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🚰 "Nanojars" can help remove pollutants from water

🚰 "Nanojars" can help remove pollutants from water

Researchers have designed “nanojars” that can easily capture different pollutants from water.

Linn Winge
Linn Winge

A lot of carbon dioxide ends up in our oceans and not just in the atmosphere. Now, researchers have designed “nanojars” that can capture CO2 and other pollutants from the oceans.

New Atlas explains that these nanojars are essentially molecules consisting of a copper ion, a pyrazole group and a hydroxide in repeating units, suspended in an organic solvent. When the nanojars come in contact with -2 -charged ions, often found in major pollutants like arsenate, chromate, phosphate and carbonate, the nanojars wrap around the target and neutralize it.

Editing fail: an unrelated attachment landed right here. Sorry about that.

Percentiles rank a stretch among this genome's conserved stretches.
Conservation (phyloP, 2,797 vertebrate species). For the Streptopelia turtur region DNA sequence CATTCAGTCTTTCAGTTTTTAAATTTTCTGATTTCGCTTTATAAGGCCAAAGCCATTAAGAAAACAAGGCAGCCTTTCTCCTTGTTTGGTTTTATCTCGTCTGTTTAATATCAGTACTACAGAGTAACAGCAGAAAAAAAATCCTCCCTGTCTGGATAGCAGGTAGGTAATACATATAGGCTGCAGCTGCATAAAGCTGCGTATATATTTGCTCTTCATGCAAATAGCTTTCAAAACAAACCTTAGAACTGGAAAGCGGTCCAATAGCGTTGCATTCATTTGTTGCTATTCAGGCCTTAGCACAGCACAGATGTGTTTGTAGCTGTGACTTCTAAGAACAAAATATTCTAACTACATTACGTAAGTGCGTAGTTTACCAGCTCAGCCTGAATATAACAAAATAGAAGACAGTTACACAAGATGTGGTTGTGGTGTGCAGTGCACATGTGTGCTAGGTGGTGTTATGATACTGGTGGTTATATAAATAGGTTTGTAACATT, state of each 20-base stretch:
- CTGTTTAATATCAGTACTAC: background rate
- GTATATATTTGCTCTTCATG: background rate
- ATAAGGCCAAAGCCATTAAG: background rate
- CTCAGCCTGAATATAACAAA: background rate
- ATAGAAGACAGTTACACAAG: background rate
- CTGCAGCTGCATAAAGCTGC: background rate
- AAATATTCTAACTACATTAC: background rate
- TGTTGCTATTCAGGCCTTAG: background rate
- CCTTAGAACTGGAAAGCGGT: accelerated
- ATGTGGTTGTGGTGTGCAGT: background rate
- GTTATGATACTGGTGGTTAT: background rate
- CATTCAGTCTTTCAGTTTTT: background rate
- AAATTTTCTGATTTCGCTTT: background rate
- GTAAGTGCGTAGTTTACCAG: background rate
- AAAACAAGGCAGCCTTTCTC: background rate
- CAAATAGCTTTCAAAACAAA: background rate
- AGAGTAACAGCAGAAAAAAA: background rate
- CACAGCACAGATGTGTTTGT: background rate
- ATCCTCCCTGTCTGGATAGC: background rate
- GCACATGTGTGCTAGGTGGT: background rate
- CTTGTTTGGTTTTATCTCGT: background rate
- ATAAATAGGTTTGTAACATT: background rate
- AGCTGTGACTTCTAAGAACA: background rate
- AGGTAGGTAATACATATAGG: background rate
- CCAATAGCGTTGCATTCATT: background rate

“We’ve shown that we can extract chromate and arsenate to below US Environmental Protection Agency-permitted levels for drinking water – really, really low levels,” says Gellert Mezei, a scientist on the project to New Atlas.

When the nanojars have finished their job they can be removed from the water easily because they float on top of the water.

After the nanojars have been removed, the ions trapped inside can be removed without difficulty using a weak acid. The ions can then be destroyed safely or recycled into useful products.

Read the whole study: American Chemical Society — ‘Nanojars’ capture dissolved carbon dioxide, toxic ions from water